Mukesh Patel.in
practical tax & investment planning online
international tax expert / columnist / author / speaker

SACHIN SCORED TAX BREAKS TOO!

When ITAT held Tendulkar’s income from modeling & TV commercials, as that of an artist, exempt from Income-tax!

“VISA Power… Go get it!”… Millions who have seen Sachin on TV commercials will never forget these lines of the master blaster, which rolled on screen for almost six long years. But perhaps very few know the interesting tax tale behind it.

During Assessment Years 2001-02 to 2004-05 Tendulkar received an amount of Rs.20 crores as gross receipts from sports sponsorship and advertisements, which included an amount of Rs.6 crores received in convertible foreign exchange from VISA, ESPN Star Sports and Pepsico. Sachin claimed deduction under Section 80RR of the Income-tax Act in respect of the amount received in foreign exchange, on the ground that the said income had been received by him from the exercise of his profession as an ‘actor.’

The Assessing Officer rejected the claim of deduction under section 80RR on the ground that the taxpayer was a professional cricketer and the income from modeling and advertising was not derived by him from the exercise of his profession. According to the Assessing Officer, by endorsing any products in advertisements, the taxpayer did not become a person whose profession was acting. On appeal, the Commissioner (Appeals) confirmed the action of the Assessing Officer on the ground that by profession the taxpayer was neither an ‘actor nor an artist.’ The activity of appearing in advertisement or commercial, etc. could not be equated with that of an actor or artist and this activity was subsidiary activity of the taxpayer and was also not directly related to his profession of playing cricket. Therefore, any subsidiary activity, which was not directly related to the specific profession, could not be considered for deduction under Section 80RR.

On appeal by Tendulkar before the Income-tax Appellate Tribunal (ITAT), reliance was placed by his counsel on the decision of the ITAT in the case of silver screen celebrity Amitabh Bachchan, wherein the Tribunal had held that the payment received by Amitabh from KBC, for acting as an anchor of the said show, was income derived by him as an artist and deduction u/s 80RR was accordingly allowed in respect of such income. Similar reliance was also placed on the decision in the case of cine icon Shahrukh Khan, wherein the ITAT had allowed the deduction u/s 80RR on amounts received by Shahrukh for allowing his name to be used for a product for which he had to attend photo and launch sessions in media. On the other hand, the Department relied on the decision of Harsha Bhogale, the noted cricket commentator, wherein similar claim had been rejected by the ITAT.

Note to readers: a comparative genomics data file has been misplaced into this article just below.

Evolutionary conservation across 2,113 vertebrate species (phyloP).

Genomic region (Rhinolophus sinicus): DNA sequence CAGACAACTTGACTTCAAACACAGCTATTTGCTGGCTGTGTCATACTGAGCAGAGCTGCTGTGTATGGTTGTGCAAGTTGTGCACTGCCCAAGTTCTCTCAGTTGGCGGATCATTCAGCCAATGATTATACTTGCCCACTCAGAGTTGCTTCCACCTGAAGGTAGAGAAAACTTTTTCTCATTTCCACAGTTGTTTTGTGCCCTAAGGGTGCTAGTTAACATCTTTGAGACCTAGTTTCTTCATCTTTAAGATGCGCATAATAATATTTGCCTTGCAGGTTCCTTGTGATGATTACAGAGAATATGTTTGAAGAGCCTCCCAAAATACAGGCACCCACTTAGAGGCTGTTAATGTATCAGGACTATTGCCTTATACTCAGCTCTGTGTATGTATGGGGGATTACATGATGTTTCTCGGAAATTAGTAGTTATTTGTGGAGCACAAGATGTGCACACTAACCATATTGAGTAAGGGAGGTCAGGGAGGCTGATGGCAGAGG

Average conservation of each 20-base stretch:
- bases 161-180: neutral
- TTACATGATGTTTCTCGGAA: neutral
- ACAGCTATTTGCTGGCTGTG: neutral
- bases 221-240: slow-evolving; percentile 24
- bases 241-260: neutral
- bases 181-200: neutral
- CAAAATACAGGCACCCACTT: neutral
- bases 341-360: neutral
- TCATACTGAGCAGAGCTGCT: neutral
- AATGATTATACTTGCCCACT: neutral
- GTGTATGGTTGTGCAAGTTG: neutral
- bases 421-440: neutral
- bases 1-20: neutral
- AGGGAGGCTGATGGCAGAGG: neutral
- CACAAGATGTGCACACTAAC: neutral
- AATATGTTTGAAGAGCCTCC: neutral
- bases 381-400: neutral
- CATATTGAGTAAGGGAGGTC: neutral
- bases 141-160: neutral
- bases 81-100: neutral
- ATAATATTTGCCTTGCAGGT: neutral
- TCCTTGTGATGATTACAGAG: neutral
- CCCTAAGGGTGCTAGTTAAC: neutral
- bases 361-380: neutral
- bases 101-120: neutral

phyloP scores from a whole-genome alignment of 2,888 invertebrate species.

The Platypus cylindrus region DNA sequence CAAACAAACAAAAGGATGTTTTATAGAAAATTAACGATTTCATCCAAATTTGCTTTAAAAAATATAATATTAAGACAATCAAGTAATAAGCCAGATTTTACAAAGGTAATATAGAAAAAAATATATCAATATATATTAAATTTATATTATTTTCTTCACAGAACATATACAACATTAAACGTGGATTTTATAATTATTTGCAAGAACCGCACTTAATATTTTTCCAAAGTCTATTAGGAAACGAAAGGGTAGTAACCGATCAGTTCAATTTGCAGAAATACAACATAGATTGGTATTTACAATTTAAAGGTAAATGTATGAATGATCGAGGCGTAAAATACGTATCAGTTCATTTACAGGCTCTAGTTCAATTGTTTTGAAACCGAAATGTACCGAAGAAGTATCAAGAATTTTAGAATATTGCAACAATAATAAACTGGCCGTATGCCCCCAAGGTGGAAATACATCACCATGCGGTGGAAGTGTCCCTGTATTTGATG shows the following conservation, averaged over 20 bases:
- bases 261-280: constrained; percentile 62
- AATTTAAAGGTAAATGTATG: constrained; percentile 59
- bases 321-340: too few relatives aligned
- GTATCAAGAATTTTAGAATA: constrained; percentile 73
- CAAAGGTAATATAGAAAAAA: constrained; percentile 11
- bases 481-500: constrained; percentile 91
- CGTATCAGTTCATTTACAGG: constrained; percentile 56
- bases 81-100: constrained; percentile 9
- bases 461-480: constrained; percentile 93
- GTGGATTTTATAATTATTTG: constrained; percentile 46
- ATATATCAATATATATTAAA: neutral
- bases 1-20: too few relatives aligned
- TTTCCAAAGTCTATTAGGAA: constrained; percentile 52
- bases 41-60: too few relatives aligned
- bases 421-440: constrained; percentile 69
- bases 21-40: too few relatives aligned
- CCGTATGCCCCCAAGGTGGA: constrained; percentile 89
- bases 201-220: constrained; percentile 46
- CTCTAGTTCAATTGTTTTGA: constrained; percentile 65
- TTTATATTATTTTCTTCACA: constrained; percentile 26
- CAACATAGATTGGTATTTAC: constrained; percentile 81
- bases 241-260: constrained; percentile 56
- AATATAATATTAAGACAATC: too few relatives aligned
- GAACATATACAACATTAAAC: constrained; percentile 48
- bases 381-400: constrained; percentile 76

‘HOW’S THAT’ BEFORE ITAT

After due consideration, the ITAT allowed Tendulkar’s tax appeal. While arriving at its conclusion, the Tribunal gave its logical reasoning and observed that while appearing in advertisements and commercials Sachin has to face the lights and camera. As a model, he brings to his work a degree of imagination, creativity and skill to arrange elements in a manner that would affect human senses and emotions and to have an aesthetic value. The Tribunal remarked that, “No doubt, being a successful cricketer, it has added to his brand value as a model. But the fact remains that the taxpayer has to use his own skills, imagination and creativity. Every person, or for that matter every sportsman, does not possess that degree of talent or skill or creativity and face the lights and camera etc.”

The ITAT finally held that considering the totality of the facts of the case and in the light of the ratio of various decisions, the income received by Sachin from modeling and appearing in T.V. commercials and similar activities can be termed as income derived from the profession of ‘an artist.’ The Tribunal observed that as admitted by the learned Departmental Representative, a taxpayer can have more than one profession. Therefore, there is no bar on the part of the taxpayer to have its second profession as an artist apart from playing cricket. The ITAT, therefore, concluded that, it was of the considered opinion that the amount of Rs. 6 crores received by Sachin Tendulkar in foreign exchange amounted to income derived by him in the exercise of his profession as an artist and was, therefore, entitled to deduction u/s 80RR.

And that’s how Sachin’s appeal off the field came to be decided in his favour, yielding him a clear tax saving of Rs.2 crores. And for tax records, Sachin came to be acknowledged not just as a cricketer, but as an artist too!

 

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